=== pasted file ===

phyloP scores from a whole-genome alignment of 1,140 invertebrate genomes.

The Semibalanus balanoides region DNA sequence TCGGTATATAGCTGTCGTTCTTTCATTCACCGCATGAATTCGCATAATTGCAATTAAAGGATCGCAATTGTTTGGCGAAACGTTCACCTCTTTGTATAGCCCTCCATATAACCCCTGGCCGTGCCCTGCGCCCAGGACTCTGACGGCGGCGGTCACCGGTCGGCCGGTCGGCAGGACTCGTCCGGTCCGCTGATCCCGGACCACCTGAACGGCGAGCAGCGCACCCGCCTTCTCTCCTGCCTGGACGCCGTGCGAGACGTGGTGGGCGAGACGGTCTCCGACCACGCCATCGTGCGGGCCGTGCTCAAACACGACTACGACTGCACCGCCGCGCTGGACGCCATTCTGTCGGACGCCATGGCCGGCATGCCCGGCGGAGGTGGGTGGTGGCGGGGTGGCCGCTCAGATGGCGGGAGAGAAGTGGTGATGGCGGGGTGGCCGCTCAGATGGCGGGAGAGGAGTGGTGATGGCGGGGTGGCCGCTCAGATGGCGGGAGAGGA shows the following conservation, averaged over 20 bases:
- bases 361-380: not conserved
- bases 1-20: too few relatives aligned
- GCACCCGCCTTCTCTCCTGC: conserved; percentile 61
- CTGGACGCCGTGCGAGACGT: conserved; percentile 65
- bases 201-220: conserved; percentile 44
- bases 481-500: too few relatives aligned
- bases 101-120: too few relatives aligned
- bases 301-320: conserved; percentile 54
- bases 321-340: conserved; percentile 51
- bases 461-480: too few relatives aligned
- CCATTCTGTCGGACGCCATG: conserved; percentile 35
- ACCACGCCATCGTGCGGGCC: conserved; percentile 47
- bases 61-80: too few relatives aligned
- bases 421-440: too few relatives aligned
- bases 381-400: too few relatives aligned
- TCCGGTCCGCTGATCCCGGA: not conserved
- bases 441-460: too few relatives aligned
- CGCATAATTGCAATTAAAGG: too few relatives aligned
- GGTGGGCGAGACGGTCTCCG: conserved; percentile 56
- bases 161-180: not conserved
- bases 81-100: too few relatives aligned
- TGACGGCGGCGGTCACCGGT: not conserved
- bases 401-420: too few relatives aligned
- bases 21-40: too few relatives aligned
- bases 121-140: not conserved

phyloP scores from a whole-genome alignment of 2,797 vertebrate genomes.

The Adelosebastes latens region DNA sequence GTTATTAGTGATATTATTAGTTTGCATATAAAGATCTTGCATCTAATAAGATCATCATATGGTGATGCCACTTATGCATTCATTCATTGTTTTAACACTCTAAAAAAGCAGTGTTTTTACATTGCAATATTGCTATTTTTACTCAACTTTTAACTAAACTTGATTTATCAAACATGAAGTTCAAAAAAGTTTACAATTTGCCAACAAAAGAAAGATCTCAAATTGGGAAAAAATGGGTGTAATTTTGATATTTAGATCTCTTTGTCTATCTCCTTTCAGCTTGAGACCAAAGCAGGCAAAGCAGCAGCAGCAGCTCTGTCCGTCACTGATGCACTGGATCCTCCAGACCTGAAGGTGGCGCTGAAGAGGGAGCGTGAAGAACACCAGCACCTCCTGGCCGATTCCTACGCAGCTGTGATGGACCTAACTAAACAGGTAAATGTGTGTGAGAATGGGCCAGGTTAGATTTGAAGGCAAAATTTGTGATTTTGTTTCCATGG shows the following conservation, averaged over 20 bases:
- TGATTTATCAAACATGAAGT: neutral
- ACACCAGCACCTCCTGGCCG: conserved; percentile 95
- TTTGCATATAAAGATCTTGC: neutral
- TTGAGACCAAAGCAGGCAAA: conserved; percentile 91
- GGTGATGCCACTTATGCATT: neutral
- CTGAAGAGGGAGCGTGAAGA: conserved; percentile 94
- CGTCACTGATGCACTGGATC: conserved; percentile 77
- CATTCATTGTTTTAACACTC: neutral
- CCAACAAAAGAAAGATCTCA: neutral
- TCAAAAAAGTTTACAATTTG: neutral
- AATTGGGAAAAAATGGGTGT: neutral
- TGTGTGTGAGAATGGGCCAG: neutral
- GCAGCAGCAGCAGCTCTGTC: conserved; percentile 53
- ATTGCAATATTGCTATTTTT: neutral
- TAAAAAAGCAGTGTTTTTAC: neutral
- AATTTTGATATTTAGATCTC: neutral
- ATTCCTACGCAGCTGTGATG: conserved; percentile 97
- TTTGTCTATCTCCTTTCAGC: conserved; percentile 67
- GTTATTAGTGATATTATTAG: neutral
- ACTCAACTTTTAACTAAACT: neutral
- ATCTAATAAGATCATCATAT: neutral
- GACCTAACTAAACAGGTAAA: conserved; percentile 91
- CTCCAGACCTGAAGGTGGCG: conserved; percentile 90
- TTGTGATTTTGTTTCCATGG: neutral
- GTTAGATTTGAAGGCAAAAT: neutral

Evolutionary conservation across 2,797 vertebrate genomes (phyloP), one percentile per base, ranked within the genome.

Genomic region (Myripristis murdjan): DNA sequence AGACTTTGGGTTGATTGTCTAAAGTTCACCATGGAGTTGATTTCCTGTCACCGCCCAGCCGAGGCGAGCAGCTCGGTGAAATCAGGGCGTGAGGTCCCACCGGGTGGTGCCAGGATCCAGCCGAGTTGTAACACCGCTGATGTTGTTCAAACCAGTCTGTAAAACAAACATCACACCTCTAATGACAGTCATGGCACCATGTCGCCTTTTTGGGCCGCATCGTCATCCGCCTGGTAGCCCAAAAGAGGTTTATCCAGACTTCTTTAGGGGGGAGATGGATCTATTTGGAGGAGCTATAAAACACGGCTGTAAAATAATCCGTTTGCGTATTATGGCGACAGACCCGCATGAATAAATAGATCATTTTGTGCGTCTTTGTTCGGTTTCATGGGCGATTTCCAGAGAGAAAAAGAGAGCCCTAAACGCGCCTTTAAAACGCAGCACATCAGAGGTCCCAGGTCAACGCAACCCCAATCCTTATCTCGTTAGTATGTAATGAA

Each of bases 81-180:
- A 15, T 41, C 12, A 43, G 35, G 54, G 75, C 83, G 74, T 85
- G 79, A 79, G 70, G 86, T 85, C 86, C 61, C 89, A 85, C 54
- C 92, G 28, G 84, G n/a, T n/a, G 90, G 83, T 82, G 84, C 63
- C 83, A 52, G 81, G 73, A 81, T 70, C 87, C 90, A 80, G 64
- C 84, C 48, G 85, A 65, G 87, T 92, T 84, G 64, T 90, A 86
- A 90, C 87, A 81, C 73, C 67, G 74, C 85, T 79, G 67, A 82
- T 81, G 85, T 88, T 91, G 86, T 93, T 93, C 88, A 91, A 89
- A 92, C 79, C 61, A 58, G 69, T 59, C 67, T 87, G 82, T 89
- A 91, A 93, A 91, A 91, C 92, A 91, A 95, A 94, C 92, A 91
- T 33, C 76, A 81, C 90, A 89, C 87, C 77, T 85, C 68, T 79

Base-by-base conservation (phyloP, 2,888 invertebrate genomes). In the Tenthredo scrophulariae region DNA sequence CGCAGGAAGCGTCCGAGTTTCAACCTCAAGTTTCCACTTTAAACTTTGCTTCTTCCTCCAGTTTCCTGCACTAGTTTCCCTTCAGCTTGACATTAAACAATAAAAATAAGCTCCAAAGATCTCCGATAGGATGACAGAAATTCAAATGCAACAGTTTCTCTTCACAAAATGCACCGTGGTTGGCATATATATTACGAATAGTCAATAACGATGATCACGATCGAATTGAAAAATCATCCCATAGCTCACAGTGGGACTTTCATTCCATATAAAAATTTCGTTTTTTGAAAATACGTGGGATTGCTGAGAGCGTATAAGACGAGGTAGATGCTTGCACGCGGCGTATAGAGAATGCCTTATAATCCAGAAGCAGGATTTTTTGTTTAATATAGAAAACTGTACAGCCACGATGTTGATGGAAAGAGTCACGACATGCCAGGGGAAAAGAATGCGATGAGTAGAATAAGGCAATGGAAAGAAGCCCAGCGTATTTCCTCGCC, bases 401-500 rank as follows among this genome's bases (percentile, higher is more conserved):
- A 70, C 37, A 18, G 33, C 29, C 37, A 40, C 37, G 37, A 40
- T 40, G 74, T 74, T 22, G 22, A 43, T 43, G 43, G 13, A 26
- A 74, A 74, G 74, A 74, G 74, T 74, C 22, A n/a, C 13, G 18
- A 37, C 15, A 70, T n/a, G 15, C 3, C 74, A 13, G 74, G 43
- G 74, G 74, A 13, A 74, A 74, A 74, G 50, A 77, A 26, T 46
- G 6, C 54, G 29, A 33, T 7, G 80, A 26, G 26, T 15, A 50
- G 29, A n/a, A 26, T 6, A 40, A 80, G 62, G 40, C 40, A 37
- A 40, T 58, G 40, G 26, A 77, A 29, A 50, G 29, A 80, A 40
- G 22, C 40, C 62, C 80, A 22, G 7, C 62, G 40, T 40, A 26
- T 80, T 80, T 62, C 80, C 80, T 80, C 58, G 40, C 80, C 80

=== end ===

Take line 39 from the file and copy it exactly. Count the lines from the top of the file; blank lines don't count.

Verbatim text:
- TCAAAAAAGTTTACAATTTG: neutral